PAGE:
The birth of internet in 1989 and the exponential growth of information and communications technology  (ICT)-driven companies have shown us how important, now-a-days, the contribution of these "once-a-Startup-then-a-Unicorn" companies is and how larger economies throughout the world are taking benefits out from the upswing of these companies. For the last couple of decades, these tech-based companies have shaped up the respective economies in such unprecedented ways that the world was not anticipating such rapid growth of economic revolution which ultimately resulted in changes in policies. Rise of Fin-tech startups, in some countries, has even helped the central governments to take major reformatory measures in their economic, fiscal and monetary policies. Operational adjustments of financial transactions, as in India's current ban on higher denominating currency case have, partially, been backed up by some Fin-tech startups, as we have seen. There are many such examples. In essence, we have witnessed many situations where the rise of startups have significantly reshaped the economic model or infused the adjustment factor for many fiscal and monetary policies. 
With the sharp rise in the field of technology, especially, in Information Technology, and its tremendous impact in world economies and businesses, economies around the world have taken new shapes. For last 10 years or so, Fortune 500 list of the most valuable companies in the world, shows that how the role of ground-breaking ideas (thanks to internet) and various forms of access to so-called "Factors of Production" have re-moulded and necessitated a newer approach to measure and justify the factors which eventually make up the very economy. Many tech giants such as Apple, Alphabet (the mother company of Google) and Microsoft, which are the three most valuable companies for 2016, were "Startup" by nature and these companies have, to a great extent, redefined the "Factors of Production" and their applicability in modern capitalistic economy. Though the amazing rise of the tech companies have started from late 80's, it is important to note that the phenomenon of "Startup", which can be attributed to "an amplified entrepreneurial movement", actually began to take shape in late 90's or in 2000. Many people would wonder how "Startup Culture" has something to do with economy and economic model, for that matter.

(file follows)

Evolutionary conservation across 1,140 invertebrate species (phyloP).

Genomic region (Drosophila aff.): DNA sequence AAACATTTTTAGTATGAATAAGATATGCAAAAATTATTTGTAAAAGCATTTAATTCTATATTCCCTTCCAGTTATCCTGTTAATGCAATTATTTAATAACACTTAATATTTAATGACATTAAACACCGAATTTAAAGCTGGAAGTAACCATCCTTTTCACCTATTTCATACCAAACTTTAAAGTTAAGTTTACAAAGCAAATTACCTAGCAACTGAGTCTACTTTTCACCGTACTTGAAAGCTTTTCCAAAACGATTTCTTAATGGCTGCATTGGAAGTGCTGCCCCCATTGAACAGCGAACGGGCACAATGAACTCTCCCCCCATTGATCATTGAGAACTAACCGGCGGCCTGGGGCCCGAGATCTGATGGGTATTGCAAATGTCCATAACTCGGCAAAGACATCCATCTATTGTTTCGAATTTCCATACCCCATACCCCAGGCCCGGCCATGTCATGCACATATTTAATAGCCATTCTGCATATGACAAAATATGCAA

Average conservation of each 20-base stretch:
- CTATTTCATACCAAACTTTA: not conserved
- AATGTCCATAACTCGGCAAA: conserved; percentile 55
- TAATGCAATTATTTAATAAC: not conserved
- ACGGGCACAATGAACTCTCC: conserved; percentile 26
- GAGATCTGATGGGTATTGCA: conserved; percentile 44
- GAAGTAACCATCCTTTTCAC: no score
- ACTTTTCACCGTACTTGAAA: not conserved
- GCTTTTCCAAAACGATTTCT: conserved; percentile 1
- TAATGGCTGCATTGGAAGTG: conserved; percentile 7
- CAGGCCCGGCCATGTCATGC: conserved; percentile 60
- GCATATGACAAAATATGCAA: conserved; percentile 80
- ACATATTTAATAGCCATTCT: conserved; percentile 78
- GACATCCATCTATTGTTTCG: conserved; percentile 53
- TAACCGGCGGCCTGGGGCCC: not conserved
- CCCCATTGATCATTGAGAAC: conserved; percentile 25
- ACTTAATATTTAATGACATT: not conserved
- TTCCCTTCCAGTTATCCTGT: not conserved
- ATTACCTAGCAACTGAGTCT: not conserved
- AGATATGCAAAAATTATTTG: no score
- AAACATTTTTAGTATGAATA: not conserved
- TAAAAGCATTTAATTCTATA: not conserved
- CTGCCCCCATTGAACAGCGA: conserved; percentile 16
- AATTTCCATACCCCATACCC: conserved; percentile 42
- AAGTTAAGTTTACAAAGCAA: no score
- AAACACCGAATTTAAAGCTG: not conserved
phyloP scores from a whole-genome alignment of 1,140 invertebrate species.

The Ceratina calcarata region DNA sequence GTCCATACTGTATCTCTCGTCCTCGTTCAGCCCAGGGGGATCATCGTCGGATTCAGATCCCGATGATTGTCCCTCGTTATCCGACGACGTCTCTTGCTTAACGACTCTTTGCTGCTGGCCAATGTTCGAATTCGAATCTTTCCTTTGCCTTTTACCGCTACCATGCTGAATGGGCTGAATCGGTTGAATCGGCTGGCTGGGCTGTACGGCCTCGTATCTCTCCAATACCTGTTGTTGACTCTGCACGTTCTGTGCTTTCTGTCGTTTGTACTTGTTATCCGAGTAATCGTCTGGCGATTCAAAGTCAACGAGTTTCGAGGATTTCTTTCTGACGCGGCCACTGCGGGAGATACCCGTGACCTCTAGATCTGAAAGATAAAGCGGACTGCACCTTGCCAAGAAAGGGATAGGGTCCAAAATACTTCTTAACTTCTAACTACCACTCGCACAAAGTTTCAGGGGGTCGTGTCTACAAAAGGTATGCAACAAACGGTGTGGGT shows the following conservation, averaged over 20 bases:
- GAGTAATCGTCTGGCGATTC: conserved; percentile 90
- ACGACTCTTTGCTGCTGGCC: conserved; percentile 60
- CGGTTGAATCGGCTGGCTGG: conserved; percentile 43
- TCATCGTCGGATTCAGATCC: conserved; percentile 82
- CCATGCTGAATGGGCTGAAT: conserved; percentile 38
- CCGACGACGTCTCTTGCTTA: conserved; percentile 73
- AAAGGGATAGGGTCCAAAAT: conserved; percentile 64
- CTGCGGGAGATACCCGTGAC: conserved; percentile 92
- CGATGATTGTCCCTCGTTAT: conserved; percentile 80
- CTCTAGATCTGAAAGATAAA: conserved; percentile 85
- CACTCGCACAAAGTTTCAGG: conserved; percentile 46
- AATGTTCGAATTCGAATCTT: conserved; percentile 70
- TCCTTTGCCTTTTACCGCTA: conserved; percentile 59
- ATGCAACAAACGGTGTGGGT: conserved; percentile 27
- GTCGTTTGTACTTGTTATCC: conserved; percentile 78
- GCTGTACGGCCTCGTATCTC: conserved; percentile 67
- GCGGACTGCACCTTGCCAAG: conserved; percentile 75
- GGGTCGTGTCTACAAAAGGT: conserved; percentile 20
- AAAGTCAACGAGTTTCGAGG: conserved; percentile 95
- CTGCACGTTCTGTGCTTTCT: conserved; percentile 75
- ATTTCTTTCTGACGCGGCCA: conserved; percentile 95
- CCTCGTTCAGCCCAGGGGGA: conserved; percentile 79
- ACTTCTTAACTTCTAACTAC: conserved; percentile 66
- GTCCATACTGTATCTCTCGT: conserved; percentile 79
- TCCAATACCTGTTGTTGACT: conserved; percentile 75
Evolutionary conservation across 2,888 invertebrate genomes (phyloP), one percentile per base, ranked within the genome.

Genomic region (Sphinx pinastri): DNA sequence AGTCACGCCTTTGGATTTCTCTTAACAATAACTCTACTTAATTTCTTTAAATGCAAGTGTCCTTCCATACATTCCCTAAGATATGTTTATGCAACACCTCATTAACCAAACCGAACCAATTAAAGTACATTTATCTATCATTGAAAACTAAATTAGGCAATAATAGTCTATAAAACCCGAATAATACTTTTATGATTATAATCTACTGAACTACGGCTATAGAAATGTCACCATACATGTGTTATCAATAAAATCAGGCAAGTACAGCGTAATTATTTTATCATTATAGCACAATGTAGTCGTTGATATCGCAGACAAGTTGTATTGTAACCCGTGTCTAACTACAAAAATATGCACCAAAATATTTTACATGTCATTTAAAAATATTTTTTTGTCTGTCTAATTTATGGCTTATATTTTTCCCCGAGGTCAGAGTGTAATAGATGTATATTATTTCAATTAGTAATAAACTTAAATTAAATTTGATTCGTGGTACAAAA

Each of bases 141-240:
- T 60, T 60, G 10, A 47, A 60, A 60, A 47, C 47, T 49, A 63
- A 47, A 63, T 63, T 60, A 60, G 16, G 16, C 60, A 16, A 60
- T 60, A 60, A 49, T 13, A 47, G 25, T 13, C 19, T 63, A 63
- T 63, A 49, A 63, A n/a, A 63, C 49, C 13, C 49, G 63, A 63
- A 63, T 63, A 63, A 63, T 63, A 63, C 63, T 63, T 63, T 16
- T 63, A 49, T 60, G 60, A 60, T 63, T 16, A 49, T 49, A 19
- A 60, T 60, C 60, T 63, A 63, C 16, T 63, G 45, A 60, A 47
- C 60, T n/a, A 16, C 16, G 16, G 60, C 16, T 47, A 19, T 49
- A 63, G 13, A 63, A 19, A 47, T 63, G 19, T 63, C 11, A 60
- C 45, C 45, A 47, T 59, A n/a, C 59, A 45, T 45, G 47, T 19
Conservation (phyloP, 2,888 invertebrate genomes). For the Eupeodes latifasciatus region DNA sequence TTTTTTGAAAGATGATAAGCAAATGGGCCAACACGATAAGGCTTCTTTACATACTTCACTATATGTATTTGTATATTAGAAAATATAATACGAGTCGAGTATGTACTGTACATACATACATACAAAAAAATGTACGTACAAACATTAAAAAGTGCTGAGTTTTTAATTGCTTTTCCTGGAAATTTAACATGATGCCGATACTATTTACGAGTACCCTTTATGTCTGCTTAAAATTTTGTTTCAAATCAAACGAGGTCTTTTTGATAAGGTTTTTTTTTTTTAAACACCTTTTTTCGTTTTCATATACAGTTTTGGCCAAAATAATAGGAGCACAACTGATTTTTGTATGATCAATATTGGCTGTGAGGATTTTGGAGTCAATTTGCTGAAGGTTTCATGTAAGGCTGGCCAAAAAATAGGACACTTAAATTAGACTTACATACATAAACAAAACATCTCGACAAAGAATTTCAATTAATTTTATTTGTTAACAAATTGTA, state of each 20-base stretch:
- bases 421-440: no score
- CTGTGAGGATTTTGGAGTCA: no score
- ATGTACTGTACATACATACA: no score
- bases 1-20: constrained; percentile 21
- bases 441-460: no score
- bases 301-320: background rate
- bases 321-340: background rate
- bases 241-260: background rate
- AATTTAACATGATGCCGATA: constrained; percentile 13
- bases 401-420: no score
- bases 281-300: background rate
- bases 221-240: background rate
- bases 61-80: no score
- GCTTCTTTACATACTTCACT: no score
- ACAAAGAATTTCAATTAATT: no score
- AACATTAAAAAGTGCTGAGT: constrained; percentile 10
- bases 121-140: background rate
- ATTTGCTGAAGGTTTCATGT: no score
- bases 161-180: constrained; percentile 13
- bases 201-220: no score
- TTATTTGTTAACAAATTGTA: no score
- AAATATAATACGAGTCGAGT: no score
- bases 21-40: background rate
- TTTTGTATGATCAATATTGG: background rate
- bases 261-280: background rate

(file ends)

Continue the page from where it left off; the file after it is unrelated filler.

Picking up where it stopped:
As we know, heretofore, the "Factors of Production" and the control mechanism over these factors define the very nature of a certain economic model. Essentially, in the case of tech-based startups, we see an indulgent approach of conventional business environments and in many cases, the very nature of these "Factors of Production" changes according to the set of parameters these startups are functioning in. The sheer value propositions of these companies to their respective economies have shown us how a small startup can get access to various forms of factors of production and how this model can help intrigue a revolutionary sphere still being pre-installed in the so called "Capitalism" setup. 
If we look at the basic structures of the conventional economic models, one thing stands out clearly - the nature of factors of production and access to these factors by the stakeholders. Over the years, especially after the distribution of internet and its being the number one carrier of IT-enabled services, we have seen the rise of startups and each and every time, some way or the other, every ground-breaking startup has redefined the access to these factors of production and leveraged on this ground. So, can this be said that land, the primary factor of production, is being replaced, in many parts, by data centres and virtual spaces; labour is being replaced by Artificial Intelligence (AI) and Big Data Analytics; Capital is being replaced by Venture Initiatives, Hedging, and Crowdsourcing and by many other investment and financial instruments? In due course, entrepreneurship is the key factor of production which has had its strong appeal from all the economic models and the recent upsurge of startups proves it strongly more than ever before. 
The writer is a Tech entrepreneur and economic analyst.